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Allison v. Citgo Petroleum Corp.

Court of Appeals of Louisiana, Third Circuit

December 19, 2018

ERIC MARK ALLISON, ET AL.
v.
CITGO PETROLEUM CORPORATION, ET AL.

          APPEAL FROM THE FOURTEENTH JUDICIAL DISTRICT COURT PARISH OF CALCASIEU, NO. 2007-2786 C/W 2007-3286 HONORABLE G. MICHAEL CANADAY, DISTRICT JUDGE.

          Robert E. Landry Scofield, Gerard, Pohorelsky, Gallaugher & Landry COUNSEL FOR: Defendant/Appellant - CITGO Petroleum Corporation

          Kirk Albert Patrick, III R. Heath Savant Donahue, Patrick & Scott COUNSEL FOR: Defendant/Appellee - R & R Construction, Inc.

          Wells Talbot Watson Bagget, McCall, Burgess COUNSEL FOR: Plaintiffs/Appellees - Robert D. Marshall, Tamara N. Marceaux, Daron Christopher Hidalgo, John Thomas Cochran, Gewan Papillion, Alfred Joseph Carrier, Eric Mark Allison, and Marcus Dwayne Clark

          Marshall Joseph Simien, Jr. Simien Law Firm COUNSEL FOR: Defendant/Appellant - CITGO Petroleum Corporation

          Richard Elliott Wilson Cox, Cox, Filo, Camel & Wilson COUNSEL FOR: Plaintiffs/Appellees - Gewan Papillion, Eric Mark Allison, Marcus Dwayne Clark, John Thomas Cochran, Daron Christopher Hidalgo, Tamara N. Marceaux, Alfred Joseph Carrier, and Robert D. Marshall

          Craig Isenberg Joshua O. Cox Barrasso Usdin Kupperman Freeman & Sarver, L.L.C. COUNSEL FOR: Defendant/Appellant - CITGO Petroleum Corporation

          Court composed of Ulysses Gene Thibodeaux, Chief Judge, Shannon J. Gremillion, and Candyce G. Perret, Judges.

          ULYSSES GENE THIBODEAUX CHIEF JUDGE.

         The defendant, CITGO Petroleum Corporation (CITGO), appeals the trial court's judgment denying its motion for summary judgment on the issue of statutory employer immunity. The dispute arose following a release of toxic slop oil and fumes and wastewater for which CITGO stipulated fault. Finding genuine issues of material fact and law, we affirm the trial court's judgment denying CITGO's motion for summary judgment.

         I.

         ISSUES

         We must decide whether the trial court erred in denying CITGO's motion for summary judgment on the issue of statutory employer immunity.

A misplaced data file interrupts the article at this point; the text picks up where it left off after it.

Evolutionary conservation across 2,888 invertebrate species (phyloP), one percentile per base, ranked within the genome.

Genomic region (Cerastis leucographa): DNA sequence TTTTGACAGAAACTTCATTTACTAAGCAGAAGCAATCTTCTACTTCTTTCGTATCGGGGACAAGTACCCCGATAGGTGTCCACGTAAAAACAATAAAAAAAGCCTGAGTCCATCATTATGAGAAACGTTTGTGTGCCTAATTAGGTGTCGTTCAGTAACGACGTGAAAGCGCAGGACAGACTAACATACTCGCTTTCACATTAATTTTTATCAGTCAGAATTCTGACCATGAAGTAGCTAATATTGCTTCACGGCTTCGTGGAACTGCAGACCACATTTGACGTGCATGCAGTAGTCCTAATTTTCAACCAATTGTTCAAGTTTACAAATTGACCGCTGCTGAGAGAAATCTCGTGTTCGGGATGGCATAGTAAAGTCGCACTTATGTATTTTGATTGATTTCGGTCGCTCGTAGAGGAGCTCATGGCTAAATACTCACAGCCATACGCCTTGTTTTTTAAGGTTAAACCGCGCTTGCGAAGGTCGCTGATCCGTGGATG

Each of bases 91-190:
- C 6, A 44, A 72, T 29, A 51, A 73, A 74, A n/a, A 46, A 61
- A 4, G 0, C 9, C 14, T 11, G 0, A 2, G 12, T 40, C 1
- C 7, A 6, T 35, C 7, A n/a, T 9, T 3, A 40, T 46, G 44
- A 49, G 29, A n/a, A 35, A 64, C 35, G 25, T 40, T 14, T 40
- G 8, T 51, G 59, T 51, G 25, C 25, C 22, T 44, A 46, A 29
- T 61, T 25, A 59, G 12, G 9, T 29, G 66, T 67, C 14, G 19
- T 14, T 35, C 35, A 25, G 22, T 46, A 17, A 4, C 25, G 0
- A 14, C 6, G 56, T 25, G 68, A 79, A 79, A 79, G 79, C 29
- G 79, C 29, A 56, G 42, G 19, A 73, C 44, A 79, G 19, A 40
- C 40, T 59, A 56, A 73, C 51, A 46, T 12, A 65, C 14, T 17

II.

         FACTS AND PROCEDURAL HISTORY

         A heavy rainfall on June 19, 2006, flooded CITGO's waste treatment facility, and CITGO released toxic slop oil and wastewater into the Calcasieu River and surrounding waterways. On the same date, CITGO also released toxic fumes, hydrogen sulfide (H2S) and sulfur dioxide (S02), into the air. It is estimated that close to 1, 000 people filed tort suits in the Lake Charles area based upon injuries caused by the toxic releases. Trials have been ongoing, and many damages have been awarded.

         In the months following the releases, CITGO hired various local companies/contractors to clean the oil and sludge from the waterways, exposing additional workers to the toxic liquid and fumes. On September 19, 2008, CITGO filed an Admission of Fault for the releases as to "all cases" filed by the law firm of Baggett McCall and the firm of Cox, Cox, Filo, Camel & Wilson. In the Admission, CITGO stated that it would "pay plaintiffs for all their compensatory damages, if any" which they could prove were proximately caused by the releases on June 19, 2006. The present Plaintiffs were party litigants at the time of the stipulation of fault.

         In December 2016, over ten years after the releases and the initial cleanup activities, CITGO filed motions for summary judgment in the now-consolidated suits of Eric Mark Allison, et al. v. CITGO Petroleum Corporation, et al. (Trial Docket No. 2007-2786, Appeal No. 18-302) and Wilvon Allison, el al. v. CITGO Petroleum Corporation, et al. (Trial Docket No. 2007-3286, Appeal No. 18-303). Therein, CITGO asserted that it was the statutory employer of certain plaintiffs and was, therefore, immune from tort suits by those plaintiffs. In support of its motions, CITGO attached partial contracts containing language that it was the statutory employer of the contractors' employees.

         At the combined hearing on the two above-listed motions for summary judgment on January 13, 2017, the trial court found the partial contracts inadmissible and denied CITGO's motions as to nine plaintiffs. The trial court mailed the consolidated judgment of denial on February 6, 2017. CITGO did not seek writs on the judgment. The plaintiffs proceeded to trial on the merits on damages and causation on February 13, 2017, and a consolidated final judgment awarding them damages was mailed in December 2017. CITGO did not raise the issue of statutory immunity at the trial on the merits; nor did it attempt to supply the missing parts of the contracts.